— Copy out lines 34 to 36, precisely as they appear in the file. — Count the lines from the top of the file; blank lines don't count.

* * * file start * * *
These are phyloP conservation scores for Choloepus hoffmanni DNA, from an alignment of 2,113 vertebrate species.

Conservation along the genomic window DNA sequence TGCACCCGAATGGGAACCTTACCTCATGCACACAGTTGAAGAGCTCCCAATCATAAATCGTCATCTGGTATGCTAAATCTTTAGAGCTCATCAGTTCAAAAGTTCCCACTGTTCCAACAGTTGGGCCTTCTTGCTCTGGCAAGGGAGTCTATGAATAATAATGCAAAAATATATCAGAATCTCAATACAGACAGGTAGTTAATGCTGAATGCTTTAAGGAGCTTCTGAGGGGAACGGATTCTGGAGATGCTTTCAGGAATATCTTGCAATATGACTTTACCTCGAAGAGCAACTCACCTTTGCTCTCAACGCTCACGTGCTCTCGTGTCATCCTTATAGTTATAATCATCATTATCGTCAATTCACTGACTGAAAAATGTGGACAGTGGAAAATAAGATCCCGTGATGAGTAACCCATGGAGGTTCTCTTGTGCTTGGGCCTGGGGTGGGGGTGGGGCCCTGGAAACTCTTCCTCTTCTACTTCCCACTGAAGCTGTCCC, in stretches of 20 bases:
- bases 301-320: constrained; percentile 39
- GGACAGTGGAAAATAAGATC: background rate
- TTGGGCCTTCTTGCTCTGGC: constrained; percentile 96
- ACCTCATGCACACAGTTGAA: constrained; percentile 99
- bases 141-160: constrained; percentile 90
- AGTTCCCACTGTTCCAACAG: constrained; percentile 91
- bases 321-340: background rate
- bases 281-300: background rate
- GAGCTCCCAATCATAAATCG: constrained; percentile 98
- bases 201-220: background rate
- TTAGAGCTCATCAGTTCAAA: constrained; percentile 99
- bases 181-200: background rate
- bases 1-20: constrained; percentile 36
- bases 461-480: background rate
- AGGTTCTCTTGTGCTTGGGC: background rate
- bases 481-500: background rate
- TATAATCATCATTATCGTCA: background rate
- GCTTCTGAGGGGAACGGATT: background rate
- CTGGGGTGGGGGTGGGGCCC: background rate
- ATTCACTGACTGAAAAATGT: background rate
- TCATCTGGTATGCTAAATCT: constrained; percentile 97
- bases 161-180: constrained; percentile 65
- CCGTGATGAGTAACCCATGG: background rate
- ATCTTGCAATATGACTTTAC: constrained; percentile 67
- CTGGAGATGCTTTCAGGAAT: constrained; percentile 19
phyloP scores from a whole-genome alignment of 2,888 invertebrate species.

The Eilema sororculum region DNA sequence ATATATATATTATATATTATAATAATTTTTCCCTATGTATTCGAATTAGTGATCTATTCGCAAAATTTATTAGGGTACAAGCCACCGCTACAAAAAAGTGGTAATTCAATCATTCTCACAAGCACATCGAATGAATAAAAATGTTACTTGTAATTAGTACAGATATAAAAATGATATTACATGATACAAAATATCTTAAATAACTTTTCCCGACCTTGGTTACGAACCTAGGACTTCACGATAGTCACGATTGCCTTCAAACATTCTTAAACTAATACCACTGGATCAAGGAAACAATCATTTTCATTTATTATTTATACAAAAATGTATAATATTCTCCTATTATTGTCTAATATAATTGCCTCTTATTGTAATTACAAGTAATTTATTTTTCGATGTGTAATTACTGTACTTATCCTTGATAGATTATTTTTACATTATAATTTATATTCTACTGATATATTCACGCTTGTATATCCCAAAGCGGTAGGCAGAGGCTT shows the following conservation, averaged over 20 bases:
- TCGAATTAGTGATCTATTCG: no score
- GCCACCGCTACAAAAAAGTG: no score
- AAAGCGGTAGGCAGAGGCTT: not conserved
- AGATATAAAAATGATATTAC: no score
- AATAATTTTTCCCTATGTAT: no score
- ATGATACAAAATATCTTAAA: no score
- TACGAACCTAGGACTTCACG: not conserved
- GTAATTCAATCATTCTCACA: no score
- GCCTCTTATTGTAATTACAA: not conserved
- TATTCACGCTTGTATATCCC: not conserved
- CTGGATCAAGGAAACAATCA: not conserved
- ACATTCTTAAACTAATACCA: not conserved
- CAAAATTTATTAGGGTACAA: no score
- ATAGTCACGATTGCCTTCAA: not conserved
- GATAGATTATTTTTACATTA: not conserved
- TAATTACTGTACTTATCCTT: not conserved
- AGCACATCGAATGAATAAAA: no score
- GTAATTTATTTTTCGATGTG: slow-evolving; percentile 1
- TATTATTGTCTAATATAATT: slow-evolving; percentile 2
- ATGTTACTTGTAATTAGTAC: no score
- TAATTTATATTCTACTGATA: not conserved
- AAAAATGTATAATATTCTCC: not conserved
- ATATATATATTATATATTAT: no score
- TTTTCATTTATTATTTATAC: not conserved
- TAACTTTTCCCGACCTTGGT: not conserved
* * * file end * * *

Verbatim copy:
- AATAATTTTTCCCTATGTAT: no score
- ATGATACAAAATATCTTAAA: no score
- TACGAACCTAGGACTTCACG: not conserved